On December 17, 2020, Chang'E-5 landed safely with lunar samples. The mission was successfully completed, bringing back a total of 1731 grams of lunar rock and soil samples.
Figure 1. On-site camera images of the sampling site of the Chang’E-5 mission before and after digging
On July 12, 2021, the Qian Xuesen Laboratory of the Chinese Academy of Space Technology obtained the first batch of lunar samples issued by the National Space Administration and conducted research on the size, morphology, and composition of the samples. On October 19, 2021, the Chinese Academy of Sciences released the research results of the Chang'E-5 lunar scientific research samples, the research was led independently by Chinese scientists. Bettersizer S3 Plus laser particle size and particle shape analyzer was used as the main analysis equipment and successfully completed the task.
Figure 2. The release conference of the first batch of lunar scientific research samples
Figure 3. Bettersizer S3 Plus laser particle size and shape analyzer
The study of the physical and chemical properties of the lunar soil has tremendous significance for the exploration of the moon and the utilization of lunar resources. Detecting the grain size and distribution of lunar soil is of great help to humans in understanding the moon. Whether there is an agglomeration of particles reflects the existence of water resources on the moon, and the distribution results can also be used to infer the natural phenomena of the moon, including solar wind injection, meteorological or micrometeorological impacts, and weathering. By measuring the grain shape and size information of the lunar soil in different locations, the causes of the different topography of the moon can be studied. Qian Xuesen's laboratory used Bettersizer S3 Plus to measure the particle shape and particle size distribution of the sample. Bettersizer S3 Plus is a combination of laser diffraction and dynamic image analysis. Both technologies complement each other to expand the scope of analysis, realize accurate measurement of the particle size of millimeter, micrometer and even nanometer samples, and also allow researchers to know the shape of the particles well.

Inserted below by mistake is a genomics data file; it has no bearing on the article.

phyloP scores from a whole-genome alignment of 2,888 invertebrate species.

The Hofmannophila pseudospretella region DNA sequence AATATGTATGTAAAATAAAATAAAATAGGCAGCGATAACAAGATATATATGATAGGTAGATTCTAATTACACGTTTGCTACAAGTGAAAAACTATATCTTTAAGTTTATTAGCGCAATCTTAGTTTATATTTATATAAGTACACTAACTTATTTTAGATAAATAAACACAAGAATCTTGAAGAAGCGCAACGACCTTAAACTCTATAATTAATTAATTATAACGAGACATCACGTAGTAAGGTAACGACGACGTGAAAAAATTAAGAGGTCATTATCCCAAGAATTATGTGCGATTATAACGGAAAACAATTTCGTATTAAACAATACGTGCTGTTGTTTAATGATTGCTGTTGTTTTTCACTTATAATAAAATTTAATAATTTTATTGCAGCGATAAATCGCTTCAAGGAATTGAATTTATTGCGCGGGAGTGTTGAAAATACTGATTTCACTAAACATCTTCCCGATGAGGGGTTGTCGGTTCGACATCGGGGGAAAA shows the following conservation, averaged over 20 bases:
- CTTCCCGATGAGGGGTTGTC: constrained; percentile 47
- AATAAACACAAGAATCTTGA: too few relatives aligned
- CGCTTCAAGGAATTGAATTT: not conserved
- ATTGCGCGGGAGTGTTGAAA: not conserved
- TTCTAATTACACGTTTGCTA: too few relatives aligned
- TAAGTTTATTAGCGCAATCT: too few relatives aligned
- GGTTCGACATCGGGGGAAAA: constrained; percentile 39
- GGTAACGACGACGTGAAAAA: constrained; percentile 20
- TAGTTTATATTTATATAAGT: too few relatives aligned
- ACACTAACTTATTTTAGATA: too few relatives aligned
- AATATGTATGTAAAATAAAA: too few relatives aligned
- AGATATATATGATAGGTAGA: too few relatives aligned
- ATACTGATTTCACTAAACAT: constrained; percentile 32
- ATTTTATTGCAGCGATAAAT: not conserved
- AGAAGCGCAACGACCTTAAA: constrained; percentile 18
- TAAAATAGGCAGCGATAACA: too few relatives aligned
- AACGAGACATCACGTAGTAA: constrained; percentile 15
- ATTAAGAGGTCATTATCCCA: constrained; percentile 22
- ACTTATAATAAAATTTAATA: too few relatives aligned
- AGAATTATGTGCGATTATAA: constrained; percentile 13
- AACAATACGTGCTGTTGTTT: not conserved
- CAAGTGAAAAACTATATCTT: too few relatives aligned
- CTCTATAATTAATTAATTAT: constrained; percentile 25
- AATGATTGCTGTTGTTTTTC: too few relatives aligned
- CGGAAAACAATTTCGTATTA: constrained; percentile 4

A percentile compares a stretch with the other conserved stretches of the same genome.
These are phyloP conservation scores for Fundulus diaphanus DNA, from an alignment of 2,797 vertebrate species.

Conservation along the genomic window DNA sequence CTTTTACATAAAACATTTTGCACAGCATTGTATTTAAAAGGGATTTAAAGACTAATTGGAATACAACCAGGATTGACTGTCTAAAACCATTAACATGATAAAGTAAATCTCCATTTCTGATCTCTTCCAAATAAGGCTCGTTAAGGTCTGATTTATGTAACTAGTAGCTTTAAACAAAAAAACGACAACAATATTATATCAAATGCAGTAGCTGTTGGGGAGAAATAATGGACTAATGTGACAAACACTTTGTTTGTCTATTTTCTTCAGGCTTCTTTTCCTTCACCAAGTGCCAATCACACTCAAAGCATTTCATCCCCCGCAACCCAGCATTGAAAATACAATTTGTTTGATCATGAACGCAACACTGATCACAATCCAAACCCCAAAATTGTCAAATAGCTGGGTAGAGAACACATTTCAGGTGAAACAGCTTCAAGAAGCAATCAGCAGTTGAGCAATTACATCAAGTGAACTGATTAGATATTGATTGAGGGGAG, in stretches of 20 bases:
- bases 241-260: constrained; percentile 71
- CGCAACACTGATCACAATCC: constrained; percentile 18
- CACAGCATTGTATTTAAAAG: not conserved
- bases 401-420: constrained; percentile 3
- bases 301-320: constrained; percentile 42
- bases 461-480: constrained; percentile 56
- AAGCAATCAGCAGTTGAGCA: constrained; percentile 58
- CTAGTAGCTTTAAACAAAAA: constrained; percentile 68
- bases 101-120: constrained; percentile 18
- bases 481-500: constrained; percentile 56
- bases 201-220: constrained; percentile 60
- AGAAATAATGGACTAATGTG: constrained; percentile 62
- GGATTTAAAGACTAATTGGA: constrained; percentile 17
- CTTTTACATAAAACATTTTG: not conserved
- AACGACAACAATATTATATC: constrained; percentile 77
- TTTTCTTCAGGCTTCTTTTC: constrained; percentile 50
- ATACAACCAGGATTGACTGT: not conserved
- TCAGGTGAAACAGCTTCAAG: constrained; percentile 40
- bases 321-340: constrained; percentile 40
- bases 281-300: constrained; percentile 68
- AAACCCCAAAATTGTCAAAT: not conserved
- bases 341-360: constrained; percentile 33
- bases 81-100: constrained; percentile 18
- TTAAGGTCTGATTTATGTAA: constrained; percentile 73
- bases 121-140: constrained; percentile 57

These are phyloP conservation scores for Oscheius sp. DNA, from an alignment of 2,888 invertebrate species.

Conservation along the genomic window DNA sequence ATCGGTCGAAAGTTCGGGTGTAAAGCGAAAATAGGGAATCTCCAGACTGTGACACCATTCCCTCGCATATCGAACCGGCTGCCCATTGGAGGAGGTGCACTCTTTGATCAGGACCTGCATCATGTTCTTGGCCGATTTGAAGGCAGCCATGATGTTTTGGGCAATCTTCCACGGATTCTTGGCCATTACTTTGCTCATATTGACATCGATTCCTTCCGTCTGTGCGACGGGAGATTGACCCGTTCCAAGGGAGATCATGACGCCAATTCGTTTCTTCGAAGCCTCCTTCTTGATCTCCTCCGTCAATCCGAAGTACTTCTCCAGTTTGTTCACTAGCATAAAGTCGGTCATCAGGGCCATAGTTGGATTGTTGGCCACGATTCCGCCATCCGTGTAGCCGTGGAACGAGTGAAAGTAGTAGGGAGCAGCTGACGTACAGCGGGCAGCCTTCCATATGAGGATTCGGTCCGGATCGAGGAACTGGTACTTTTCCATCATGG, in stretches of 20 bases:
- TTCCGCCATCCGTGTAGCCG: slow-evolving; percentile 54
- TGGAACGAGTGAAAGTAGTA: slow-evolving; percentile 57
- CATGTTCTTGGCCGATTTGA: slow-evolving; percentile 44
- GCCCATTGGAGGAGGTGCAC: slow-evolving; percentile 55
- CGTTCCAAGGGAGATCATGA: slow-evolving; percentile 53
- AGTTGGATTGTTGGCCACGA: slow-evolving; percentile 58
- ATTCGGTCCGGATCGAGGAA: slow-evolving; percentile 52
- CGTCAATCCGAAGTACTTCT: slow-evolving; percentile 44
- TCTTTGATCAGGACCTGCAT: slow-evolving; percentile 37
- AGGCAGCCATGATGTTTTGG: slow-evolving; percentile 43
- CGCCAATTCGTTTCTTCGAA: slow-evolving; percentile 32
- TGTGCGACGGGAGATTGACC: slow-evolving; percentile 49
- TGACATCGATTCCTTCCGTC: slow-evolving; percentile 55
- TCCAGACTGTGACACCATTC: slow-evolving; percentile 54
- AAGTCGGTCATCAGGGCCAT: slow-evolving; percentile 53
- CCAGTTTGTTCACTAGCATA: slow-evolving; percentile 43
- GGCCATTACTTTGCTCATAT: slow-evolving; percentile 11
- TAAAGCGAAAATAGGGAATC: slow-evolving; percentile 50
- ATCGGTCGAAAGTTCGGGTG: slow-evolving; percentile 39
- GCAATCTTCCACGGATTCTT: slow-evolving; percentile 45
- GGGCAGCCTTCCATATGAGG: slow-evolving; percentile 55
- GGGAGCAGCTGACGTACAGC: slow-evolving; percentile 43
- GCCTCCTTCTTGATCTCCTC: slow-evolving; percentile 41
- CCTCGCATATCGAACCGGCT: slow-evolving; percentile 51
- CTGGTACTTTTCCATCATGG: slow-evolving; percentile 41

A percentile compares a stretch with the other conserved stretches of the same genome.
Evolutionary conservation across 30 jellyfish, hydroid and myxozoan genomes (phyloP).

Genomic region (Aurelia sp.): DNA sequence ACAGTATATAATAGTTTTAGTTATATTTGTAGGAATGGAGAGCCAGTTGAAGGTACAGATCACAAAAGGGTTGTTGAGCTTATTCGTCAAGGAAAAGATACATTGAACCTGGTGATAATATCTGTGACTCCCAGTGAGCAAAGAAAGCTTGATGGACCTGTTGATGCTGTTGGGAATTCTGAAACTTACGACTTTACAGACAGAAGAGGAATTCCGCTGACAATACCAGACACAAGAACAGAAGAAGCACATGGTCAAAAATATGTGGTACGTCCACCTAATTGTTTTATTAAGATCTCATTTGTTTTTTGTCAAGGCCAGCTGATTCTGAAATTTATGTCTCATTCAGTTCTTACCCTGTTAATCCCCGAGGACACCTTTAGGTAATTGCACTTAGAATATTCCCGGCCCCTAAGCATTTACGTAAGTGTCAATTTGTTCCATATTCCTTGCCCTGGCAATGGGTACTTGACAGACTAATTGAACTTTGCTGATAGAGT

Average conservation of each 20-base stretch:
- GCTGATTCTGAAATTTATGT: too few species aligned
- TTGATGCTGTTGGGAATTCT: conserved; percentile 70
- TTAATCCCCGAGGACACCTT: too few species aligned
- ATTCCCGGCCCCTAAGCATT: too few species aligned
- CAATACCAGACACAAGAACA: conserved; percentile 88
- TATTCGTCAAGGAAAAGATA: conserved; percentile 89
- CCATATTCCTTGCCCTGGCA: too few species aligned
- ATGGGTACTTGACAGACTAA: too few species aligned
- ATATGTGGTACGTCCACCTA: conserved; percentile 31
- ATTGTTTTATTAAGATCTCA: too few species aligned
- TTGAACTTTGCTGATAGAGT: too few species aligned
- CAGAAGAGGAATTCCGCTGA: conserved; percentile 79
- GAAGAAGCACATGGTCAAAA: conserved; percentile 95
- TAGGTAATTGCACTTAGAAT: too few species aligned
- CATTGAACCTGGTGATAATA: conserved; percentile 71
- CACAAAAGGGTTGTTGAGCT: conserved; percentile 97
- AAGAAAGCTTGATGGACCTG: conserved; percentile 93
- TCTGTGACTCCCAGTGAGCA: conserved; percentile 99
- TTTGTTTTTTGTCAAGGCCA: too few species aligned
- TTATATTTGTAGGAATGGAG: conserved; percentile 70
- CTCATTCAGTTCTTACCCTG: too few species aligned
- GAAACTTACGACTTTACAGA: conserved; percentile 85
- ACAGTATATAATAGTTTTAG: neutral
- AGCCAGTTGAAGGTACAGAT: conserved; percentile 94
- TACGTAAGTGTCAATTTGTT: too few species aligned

“Particle size and shape distributions for CE-5 LR were measured via Bettersizer S3 Plus laser diffractometer coupled with an image analyzer. The laser diffractometer with a light wavelength of 532 nm could analyze particle sizes between 0.01 and 3500 µm. While particle images were recorded and analyzed in the size range of 2-3500 µm.” (Science China) This paper will be published in March 2022
Figure 4. Laser diffraction + dynamic imaging two-in-one system (Bettersize patented technology)